Hospitals Tune Disaster Plans in Wake of Hurricanes

Affect of storms on coastal hospitals causes unaffected facilities to reexamine their own concerns


“We maybe couldn’t have 100 more beds, but we could pull 100 mattresses onto the floor,” Grace said, including mattresses taken from the hospital’s nearby child-care center, from storage, and diagnostic and treatment areas. The hospitals have a “memorandum of understanding” with one another and with hospitals in the region to share space, staff and supplies as needed in an emergency.

Braeckel said through the statewide Hospital Emergency Incident Command System, or HEICS, hospitals are also being asked to identify outside evacuation sites such as universities and arenas.

How long local hospitals could survive on backup generators is another concern. “In the past we’d say two or three days was enough. But that may not be sufficient,” Braeckel said, particularly if fuel for the generators cannot be delivered to hospitals. “To my knowledge, in the past, I’d say we haven’t been asked to look at that.”

Without additional fuel from the outside, Lutheran could go three days if the normal power system failed and generators were used. But after re-evaluations in light of the situation in the Gulf Coast, “we’re going to be putting in an extra storage tank, just for diesel,” Miller said. Parkview has several electrical and diesel-powered generators.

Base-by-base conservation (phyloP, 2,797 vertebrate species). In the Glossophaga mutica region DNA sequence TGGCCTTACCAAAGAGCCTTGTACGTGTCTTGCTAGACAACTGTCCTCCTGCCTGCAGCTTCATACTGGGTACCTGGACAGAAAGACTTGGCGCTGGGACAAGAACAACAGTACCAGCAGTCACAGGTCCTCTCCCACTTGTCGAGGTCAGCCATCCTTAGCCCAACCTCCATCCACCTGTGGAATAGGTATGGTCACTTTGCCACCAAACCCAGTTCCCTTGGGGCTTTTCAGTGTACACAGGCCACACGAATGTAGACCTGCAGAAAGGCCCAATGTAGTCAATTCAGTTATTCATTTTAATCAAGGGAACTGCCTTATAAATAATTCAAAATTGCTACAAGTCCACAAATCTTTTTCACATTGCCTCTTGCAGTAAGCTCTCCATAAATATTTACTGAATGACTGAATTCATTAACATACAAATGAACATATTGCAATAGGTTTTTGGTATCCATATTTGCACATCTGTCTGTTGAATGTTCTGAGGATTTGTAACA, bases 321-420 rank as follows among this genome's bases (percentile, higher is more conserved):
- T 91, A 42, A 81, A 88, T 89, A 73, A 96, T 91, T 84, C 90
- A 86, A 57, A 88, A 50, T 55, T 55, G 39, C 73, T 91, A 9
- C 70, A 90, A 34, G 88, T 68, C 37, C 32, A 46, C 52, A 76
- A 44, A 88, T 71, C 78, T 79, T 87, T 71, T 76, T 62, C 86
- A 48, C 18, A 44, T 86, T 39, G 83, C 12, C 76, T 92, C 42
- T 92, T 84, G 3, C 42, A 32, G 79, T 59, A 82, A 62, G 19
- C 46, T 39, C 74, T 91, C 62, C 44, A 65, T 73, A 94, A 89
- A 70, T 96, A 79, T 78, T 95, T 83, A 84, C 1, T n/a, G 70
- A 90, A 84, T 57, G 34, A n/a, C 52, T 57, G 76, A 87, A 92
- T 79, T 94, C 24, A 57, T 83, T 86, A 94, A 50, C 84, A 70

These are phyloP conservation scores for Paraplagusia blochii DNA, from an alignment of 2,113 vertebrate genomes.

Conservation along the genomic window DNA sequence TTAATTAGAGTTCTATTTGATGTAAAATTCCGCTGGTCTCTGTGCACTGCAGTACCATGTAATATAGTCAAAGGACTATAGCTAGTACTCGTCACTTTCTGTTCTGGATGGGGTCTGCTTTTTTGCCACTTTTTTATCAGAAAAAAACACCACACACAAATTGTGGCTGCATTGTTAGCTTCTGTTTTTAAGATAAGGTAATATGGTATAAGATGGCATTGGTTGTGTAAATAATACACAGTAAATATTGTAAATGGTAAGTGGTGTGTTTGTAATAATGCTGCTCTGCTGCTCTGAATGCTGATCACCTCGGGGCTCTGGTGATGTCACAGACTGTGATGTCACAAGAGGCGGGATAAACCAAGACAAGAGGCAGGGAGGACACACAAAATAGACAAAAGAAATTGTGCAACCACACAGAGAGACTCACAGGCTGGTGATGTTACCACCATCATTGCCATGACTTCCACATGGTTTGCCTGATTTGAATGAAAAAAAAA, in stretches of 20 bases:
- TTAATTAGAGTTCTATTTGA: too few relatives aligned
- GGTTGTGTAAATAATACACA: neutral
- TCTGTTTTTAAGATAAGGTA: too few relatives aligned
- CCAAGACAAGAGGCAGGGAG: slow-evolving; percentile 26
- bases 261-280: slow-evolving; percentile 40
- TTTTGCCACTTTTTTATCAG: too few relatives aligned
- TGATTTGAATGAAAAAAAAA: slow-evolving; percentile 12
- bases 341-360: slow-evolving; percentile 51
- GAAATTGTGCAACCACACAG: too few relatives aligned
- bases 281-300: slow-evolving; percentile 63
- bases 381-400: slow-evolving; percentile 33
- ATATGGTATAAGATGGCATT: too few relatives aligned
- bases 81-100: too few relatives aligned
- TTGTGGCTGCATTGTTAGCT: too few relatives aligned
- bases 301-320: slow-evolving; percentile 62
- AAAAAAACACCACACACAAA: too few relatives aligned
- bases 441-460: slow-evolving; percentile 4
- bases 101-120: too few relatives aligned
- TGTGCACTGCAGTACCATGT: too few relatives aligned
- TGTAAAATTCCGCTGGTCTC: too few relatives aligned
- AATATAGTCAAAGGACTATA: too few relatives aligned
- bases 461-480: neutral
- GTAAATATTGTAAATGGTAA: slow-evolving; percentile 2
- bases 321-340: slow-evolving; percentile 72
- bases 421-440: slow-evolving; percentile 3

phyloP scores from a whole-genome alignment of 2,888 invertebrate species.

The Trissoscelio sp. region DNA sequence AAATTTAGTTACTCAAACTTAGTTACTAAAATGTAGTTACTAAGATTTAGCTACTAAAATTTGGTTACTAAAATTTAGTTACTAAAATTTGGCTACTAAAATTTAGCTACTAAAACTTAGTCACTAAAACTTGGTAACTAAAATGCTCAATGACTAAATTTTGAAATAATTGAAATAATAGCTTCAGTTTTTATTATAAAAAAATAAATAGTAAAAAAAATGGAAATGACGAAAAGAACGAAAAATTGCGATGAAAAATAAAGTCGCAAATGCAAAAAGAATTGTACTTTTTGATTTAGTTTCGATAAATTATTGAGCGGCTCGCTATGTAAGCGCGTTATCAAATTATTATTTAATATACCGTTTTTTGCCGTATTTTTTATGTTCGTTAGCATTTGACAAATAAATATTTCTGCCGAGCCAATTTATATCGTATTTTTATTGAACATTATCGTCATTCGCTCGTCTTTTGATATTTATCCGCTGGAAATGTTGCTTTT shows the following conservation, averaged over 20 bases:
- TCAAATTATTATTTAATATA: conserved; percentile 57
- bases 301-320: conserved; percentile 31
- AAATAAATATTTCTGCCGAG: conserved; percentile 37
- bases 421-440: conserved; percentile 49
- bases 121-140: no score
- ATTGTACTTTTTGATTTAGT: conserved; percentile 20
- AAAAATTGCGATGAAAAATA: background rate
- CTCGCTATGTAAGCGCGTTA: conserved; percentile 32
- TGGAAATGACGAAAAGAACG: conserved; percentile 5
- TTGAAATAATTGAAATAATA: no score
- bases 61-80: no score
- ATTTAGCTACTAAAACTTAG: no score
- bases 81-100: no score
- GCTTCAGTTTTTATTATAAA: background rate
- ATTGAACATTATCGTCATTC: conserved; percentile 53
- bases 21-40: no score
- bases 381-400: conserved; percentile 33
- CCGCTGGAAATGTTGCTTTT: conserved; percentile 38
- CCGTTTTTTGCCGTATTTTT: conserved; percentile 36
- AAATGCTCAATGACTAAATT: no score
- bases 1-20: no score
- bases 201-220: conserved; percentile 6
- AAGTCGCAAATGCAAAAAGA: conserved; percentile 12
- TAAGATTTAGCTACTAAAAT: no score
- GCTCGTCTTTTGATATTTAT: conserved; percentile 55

“The whole issue of communications was thought to be a lesson learned out of 9-11, but it didn’t get learned enough,” said Bob Morr, vice president of the Indiana Hospital and Health Association.

Braeckel agrees, saying, it’s a crucial issue hospitals and communities must continue to address in light of what occurred in New Orleans.

“We think everybody has a cell phone so we can be in communication.”

Although the 800-megahertz radios are a boon in emergencies, in the worst-case scenario, when even the electrically powered towers for those are down, “satellite is the only option. Satellite phones are very expensive, and few people have them,” he said.

The Gulf Coast disaster forced Lutheran and its parent company, Triad Hospitals, to look at satellite phones, Miller said. “I don’t think anyone thought of that in the past.”

Local hospitals officials say they are better prepared since Sept. 11, and federal funding has made possible purchase of emergency equipment to develop bioterrorism and other disaster plans. Parkview’s incident command system, for example, lists 50 assigned leadership positions that will immediately take over the operation of the hospital in a disaster.

Braeckel said he is preparing a questionnaire for Indiana hospitals to address issues facilities once thought could never happen here.

“I know there’s going to be a surge of questions more pointed to the situation observed in the New Orleans area. I think what we have to do is look at what we’ve taken for granted for so long. Natural disasters can cause us imminently more problems than terrorist (disasters).”

(c) 2005 Associated Press